Well-Being in the Corporate World

How we got here and where we are going

Published December 14th, 2020

Work shapes our days, our way of life, and our culture. Since the rise of industrial America, the landscape of work for the middle class has shifted considerably, from homegrown artisanal handiwork to sweatshop factory work to now what people call "desk jobs".

Work is one of the major tenets of well-being. It consumes around a third of our lives. Work is pertinent to how we perceive ourselves, our place in society, and our own wellness. But, more than 50% of Americans say they are unhappy with their jobs. I attribute this to a broad shift in values and a shift in the kind of work available to people, both of which are driven by capitalistic forces prioritizing profit over people.

I define work as generally what we spend our time on for the majority of our day. For most people, that is some sort of regular job for economic output. There is research that proves that people are most satisfied when they are doing work they are good at, work that helps people, and work that is in a supportive environment. Additional qualities that help fulfillment are autonomy, ownership over work, and the ability to fit work in with life.

The degree to which jobs fulfill these has shifted significantly since the Industrial Revolution. Pre-industrial revolution, the lower middle-class lived in small settlements in which individuals would typically do artisanal work, whether that be as a farmer, baker, shoemaker, blacksmith, etc. Their trades were typically passed down the family line, and thus individuals were connected to the work they were doing, especially since the products were serving the community they were a part of. They saw their products through from start to end, saw the consumer, and often worked close to family controlling their own hours.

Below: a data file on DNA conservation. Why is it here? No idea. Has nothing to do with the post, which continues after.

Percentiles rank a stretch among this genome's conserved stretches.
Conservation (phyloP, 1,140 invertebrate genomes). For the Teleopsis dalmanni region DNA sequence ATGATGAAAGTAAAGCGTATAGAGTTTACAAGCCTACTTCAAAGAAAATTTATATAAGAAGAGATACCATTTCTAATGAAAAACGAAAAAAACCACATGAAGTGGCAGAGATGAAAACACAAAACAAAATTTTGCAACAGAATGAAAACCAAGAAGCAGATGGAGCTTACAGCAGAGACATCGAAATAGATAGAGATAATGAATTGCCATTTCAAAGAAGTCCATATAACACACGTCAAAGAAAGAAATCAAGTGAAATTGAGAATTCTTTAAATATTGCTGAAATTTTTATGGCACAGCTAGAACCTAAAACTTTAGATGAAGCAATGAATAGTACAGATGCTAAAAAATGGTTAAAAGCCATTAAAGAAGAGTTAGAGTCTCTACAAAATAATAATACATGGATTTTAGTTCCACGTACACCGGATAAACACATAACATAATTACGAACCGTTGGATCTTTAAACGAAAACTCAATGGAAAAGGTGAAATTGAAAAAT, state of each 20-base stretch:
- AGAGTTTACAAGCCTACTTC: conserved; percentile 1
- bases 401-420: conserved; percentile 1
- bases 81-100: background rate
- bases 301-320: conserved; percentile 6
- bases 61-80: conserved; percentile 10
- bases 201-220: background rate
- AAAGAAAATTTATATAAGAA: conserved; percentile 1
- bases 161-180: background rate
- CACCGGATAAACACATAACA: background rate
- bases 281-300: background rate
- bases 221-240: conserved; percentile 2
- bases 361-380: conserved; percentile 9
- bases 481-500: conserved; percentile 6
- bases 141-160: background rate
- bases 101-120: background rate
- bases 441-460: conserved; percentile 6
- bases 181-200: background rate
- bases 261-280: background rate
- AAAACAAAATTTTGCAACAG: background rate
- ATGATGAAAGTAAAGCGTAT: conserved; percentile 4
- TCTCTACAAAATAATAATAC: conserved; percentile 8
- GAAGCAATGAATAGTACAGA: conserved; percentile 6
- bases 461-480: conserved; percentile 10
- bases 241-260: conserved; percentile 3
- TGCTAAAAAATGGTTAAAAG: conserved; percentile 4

Fast forward to the industrial revolution, and instead of being locally produced, goods were able to be transported over large distances, and demand increased due to population growth. The supply chain was made more efficient, but now, instead of being able to make a living selling goods as a small business, you had to give your labor to larger conglomerates to survive. This translated to doing very repetitive, dangerous work in factories. They also had to migrate to participate in this work, clustering in urban areas where overall space and cleanliness in living areas were low, and workers rights were almost non-existent.

The modern day middle-class equivalent of a factory job is corporate America, where for a significant portion of people, the work they do has no bearing on whether or not the company succeeds. Administrative jobs have skyrocketed, work hours have increased, and "middlemen" have cropped up in everything from healthcare to education. Administrative jobs do not let employees directly see the impact of their work. "Middlemen"'s output is often producing more money for some other entity in a way that sacrifices price efficiency for the consumer. David Graeber's essay "On the phenomenon of bullshit jobs" explains this quite well, saying "we have witnessed the creation of an endless variety of new jobs and industries since the ‘20s, but very few have anything to do with the production and distribution of sushi, iPhones, or fancy sneakers."